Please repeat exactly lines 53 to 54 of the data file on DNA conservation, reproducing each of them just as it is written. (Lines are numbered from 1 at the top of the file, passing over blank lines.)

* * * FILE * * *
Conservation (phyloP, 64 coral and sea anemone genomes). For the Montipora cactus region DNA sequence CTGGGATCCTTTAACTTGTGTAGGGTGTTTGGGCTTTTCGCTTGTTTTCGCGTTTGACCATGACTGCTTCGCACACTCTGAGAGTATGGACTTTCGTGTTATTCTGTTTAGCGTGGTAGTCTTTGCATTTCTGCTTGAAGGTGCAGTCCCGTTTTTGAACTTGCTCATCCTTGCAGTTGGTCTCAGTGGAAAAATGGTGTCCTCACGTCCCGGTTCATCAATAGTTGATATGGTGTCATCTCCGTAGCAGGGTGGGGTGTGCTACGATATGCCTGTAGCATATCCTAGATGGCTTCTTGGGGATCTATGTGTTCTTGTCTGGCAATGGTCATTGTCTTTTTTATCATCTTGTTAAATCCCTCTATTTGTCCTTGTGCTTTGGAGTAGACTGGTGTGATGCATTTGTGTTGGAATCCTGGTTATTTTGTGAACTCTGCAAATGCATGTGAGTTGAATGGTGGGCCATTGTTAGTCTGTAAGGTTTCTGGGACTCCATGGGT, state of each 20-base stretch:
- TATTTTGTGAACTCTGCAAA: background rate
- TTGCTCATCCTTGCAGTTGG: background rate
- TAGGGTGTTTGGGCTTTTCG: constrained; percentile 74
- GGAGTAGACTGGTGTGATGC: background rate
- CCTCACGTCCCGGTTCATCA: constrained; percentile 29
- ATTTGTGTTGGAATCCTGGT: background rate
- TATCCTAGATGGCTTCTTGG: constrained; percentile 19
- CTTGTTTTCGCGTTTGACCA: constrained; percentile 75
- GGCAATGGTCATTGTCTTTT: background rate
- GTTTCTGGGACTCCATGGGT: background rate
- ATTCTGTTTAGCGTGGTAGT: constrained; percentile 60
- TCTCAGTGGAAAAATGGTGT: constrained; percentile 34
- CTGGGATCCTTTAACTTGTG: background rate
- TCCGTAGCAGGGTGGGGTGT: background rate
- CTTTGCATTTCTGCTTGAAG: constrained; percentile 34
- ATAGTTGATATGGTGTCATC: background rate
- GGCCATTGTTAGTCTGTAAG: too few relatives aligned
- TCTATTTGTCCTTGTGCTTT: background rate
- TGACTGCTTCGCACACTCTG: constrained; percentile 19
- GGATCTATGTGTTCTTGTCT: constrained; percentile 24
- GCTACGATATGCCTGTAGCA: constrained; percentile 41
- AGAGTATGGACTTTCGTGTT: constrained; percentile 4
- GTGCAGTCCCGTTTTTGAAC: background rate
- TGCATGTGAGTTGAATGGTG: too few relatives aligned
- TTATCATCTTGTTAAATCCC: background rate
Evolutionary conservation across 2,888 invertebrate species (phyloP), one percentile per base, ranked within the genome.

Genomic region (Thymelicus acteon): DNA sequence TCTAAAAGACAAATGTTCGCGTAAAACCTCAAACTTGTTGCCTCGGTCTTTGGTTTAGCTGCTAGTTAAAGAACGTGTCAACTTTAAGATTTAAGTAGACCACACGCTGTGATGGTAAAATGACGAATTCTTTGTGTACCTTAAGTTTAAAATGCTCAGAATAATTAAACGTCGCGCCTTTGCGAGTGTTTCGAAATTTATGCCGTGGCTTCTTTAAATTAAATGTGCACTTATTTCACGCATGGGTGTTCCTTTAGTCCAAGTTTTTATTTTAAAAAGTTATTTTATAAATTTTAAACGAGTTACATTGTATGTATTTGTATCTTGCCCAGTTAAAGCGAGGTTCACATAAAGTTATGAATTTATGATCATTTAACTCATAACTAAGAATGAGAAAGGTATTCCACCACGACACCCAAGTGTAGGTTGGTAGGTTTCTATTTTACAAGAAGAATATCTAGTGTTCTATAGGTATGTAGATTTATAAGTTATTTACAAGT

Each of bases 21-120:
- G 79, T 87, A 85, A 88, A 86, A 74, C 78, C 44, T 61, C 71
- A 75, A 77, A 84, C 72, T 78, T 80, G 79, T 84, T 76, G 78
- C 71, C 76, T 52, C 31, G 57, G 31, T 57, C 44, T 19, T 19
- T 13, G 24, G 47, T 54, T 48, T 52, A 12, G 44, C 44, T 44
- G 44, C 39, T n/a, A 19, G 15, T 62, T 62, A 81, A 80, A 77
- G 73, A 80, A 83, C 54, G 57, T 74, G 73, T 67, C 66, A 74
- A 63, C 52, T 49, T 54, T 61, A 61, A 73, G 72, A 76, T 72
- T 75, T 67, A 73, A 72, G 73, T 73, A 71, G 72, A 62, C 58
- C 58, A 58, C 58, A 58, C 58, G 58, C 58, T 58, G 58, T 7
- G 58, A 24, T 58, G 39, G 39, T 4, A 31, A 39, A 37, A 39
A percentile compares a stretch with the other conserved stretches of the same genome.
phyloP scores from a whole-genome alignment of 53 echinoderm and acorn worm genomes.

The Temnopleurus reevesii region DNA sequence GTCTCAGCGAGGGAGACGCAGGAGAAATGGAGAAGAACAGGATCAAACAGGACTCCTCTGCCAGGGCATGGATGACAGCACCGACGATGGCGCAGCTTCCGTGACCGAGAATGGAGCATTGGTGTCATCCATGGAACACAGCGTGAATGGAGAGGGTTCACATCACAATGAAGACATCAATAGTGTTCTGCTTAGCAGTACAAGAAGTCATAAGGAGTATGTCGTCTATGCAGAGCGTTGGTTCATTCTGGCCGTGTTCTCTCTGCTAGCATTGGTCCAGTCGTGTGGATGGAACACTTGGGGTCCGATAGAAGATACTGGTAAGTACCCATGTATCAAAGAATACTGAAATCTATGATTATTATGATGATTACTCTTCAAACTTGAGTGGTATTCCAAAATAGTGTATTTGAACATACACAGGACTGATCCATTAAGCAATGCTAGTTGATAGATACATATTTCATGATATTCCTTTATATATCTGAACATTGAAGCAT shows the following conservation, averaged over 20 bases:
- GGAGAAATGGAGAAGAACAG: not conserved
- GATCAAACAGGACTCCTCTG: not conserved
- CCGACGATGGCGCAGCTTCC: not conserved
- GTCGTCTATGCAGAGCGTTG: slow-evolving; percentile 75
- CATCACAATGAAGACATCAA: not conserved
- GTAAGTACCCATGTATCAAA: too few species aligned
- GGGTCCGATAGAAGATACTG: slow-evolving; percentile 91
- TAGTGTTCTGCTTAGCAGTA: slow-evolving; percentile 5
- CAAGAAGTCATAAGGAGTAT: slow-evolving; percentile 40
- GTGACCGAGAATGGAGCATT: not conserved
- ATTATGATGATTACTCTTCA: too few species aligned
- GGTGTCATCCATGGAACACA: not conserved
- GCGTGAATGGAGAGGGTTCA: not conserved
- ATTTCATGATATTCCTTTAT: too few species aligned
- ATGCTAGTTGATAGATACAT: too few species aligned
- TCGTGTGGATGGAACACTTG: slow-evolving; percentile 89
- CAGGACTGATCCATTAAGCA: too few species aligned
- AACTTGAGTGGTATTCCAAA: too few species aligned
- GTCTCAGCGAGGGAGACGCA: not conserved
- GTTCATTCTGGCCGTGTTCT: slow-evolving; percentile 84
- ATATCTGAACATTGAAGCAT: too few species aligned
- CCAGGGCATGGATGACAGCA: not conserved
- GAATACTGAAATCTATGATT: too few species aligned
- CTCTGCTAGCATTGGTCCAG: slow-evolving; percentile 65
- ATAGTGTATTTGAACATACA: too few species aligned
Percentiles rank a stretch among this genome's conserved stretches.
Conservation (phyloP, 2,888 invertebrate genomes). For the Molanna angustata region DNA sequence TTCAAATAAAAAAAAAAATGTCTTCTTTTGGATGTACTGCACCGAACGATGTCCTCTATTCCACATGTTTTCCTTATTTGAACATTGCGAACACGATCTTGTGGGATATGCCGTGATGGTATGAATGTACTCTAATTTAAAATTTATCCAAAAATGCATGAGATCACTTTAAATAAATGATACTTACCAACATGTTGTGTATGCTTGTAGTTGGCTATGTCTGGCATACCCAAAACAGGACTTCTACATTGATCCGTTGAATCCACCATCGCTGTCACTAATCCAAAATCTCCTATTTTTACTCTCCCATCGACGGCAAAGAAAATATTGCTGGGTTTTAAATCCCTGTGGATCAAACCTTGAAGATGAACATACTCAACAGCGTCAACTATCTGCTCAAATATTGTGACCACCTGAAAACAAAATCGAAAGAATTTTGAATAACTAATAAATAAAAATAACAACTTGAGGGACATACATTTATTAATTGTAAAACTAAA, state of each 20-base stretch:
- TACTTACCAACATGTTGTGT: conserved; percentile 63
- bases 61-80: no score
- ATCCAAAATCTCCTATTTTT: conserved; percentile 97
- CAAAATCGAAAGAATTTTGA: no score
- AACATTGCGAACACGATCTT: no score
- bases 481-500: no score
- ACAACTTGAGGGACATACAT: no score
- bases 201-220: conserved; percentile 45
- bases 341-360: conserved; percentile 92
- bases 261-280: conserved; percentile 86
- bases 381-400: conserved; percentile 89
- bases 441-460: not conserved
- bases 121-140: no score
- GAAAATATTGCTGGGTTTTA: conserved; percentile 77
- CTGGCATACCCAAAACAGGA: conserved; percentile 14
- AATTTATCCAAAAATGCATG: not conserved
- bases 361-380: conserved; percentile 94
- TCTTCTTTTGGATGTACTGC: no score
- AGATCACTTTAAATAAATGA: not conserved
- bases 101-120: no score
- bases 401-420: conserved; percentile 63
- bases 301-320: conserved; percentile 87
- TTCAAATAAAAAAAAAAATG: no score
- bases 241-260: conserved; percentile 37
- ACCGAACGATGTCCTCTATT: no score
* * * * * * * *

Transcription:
- ATTATGATGATTACTCTTCA: too few species aligned
- GGTGTCATCCATGGAACACA: not conserved